Quantcast
Skip to Main Content
Black Death (2011)
Movie Reviews

Black Death (2011)

A vile, effects-laden gorefest set during the Bubonic Plague that’s worse than a hopelessly confused film; its also a cruel and ugly one.

Spiffy Rating Image
Review + Affiliate Policy

Black Death is not merely vile, sadistic, cruel, and ugly, it’s also deeply immoral. In the fourteenth century, as Bubonic Plague ravishes Europe, an isolated English village has managed to keep out the pestilence, first by renouncing God, second by torturing and murdering Christians who kill in God’s name. The fatal flaw of this premise is that it gives credence to reprehensible acts of violence on both sides of the religious spectrum. The thinking is, if I’m a Christian who believes it’s God’s will to commit murder, and if you’re an atheist who’s fed up with the years of intolerance and persecution, then it’s acceptable for you to murder me. You have in the process demonstrated that you’re just as intolerant as I was. How depressing that we have exemplified equality through our mutual lack of compassion.

Religion has historically been used to justify some of the worst crimes against humanity, from the Spanish Inquisition to the Salem Witch Trials to the Holocaust to the 9/11 attacks. We don’t hear much, though, about the totalitarian regime installed in Albania after World War II, which enforced an atheist state. Under the Agrarian Reform Law of 1945, the properties of religious institutions were seized; by 1967, under the rule of Enver Hoxha, all religious freedoms were officially banned. During the next twenty-four years, those who were caught practicing religion, or even those in possession of a religious object, were subject to humiliation, vilification, incarceration, and in some cases, execution. The latter includes Shtjefen Kurti, a Catholic priest whose crime was baptizing a child in secret.

It’s unconscionable to persecute someone in the name of God. On the same token, there’s no theory under which it’s acceptable to persecute in the name of “a scientific materialistic world outlook in people.” In both cases, basic human rights are violated. Dogma goes both ways. If you’re Christian or Jewish or Muslim, it is not your right to preach to me about what I should believe. If you’re an atheist, it is not your right to preach to me about what I shouldn’t believe. Faith – or lack thereof – is an individual process and should be observed privately. There are enough problems in the world without fanatics of all persuasions trampling on someone else’s beliefs.

And with this, I return to Black Death, which preaches at us in extremes from both ends. The result is so much worse than a hopelessly confused film; there is not a single likeable or engaging character to be found. On the religious end, we have a young monk named Osmund (Eddie Redmayne), whose faith prevents him from being with the girl he loves, Averill (Kimberley Nixon). He coaxes her into leaving, since Plague is decimating the village. Alas, he cannot go with her, for it would be considered a sin to serve God away from his monastery. But then a group of Christian mercenaries, led by the pious knight Ulric (Sean Bean), enters the monastery and appeals to the monks for a guide to a faraway village; it has been untouched by Plague, and is rumored to harbor a necromancer, meaning someone with the ability to bring the dead back to life. For Osmund, this is a golden opportunity – the village the knights seek is not far from where Averill said she would wait for him. He volunteers to lead them.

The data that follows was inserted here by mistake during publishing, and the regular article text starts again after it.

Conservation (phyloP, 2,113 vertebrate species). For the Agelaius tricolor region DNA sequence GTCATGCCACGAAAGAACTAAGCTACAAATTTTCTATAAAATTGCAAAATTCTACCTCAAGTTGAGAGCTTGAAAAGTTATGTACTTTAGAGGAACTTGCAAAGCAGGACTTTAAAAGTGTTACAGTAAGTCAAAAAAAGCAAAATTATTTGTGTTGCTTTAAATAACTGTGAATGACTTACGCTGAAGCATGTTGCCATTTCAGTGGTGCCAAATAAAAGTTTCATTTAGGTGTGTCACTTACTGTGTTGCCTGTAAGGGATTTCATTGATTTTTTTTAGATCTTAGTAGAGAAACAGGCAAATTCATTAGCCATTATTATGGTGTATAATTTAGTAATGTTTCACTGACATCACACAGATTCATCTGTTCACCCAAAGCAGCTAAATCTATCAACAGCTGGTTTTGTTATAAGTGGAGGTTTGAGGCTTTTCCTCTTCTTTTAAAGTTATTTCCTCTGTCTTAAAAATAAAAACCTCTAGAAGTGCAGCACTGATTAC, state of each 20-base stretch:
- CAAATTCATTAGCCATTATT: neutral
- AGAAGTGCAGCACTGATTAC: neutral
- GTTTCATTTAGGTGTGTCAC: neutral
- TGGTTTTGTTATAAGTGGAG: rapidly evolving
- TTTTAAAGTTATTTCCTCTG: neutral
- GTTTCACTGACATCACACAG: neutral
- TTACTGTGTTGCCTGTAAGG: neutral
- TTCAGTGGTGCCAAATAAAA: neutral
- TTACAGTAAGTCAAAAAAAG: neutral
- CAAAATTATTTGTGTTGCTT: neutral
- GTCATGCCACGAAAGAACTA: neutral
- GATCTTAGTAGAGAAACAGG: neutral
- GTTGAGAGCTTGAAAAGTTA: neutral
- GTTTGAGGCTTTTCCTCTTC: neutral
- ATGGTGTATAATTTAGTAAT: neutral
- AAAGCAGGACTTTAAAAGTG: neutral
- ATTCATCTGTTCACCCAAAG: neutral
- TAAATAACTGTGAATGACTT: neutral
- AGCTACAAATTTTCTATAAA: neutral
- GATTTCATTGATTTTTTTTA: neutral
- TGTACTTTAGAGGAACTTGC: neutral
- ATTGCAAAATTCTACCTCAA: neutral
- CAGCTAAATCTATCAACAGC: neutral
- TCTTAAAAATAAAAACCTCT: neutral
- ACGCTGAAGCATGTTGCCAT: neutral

They eventually wind up in a marshland community, and although it is indeed free of pestilence, the villagers appear kind, peaceful, and prosperous. The leader, Langiva (Carice van Houten), even invites them to a communal supper. Ulric is not convinced. Why is the leader a woman? Why do the women outnumber the men? And why do they seem genuinely confused when they bow their heads in prayer? I have, of course, already alluded to the reality of the situation, but I haven’t yet gotten into the film’s more perverse aspects, most notably the relentless violence. The goriest teen slasher-film would be hard pressed to top Black Death in sheer visual depravity; in the course of this film, we will witness throats being slit, decapitations, burnings at the stake, stabbings, and even someone getting their limbs torn off by horses.

This plays into the overall ugliness with which the film was photographed. The color scheme is muddy and muted, as if dirt was smeared on the camera lens. Landscapes are almost always overgrown, shrouded in fog, and littered with rotting corpses. This may, perhaps, be a way in which the film is “effective” – they were, after all, called the Dark Ages for a reason. But a visual style cannot make up for the screenplay’s complete lack of decency. There’s no reason to tell this kind of story in this particular way. Absolutely nothing will be gained by seeing it, apart from a profound sense of nihilism. The more I think about Black Death, the sadder I get; it depicts humanity at its worst, and I have a feeling it will only appeal to the worst of humanity.

[vc_row][vc_column width=”1/3″][vc_tabs][vc_tab title=”Release Date” tab_id=””][vc_column_text]

03/11/2011

[/vc_column_text][/vc_tab][/vc_tabs][/vc_column][vc_column width=”1/3″][vc_tabs][vc_tab title=”Rating” tab_id=””][vc_column_text]

R

[/vc_column_text][/vc_tab][/vc_tabs][/vc_column][vc_column width=”1/3″][vc_tabs][vc_tab title=”Studio” tab_id=””][vc_column_text]

Magnet Releasing

[/vc_column_text][/vc_tab][/vc_tabs][/vc_column][/vc_row]

About the Author: Chris Pandolfi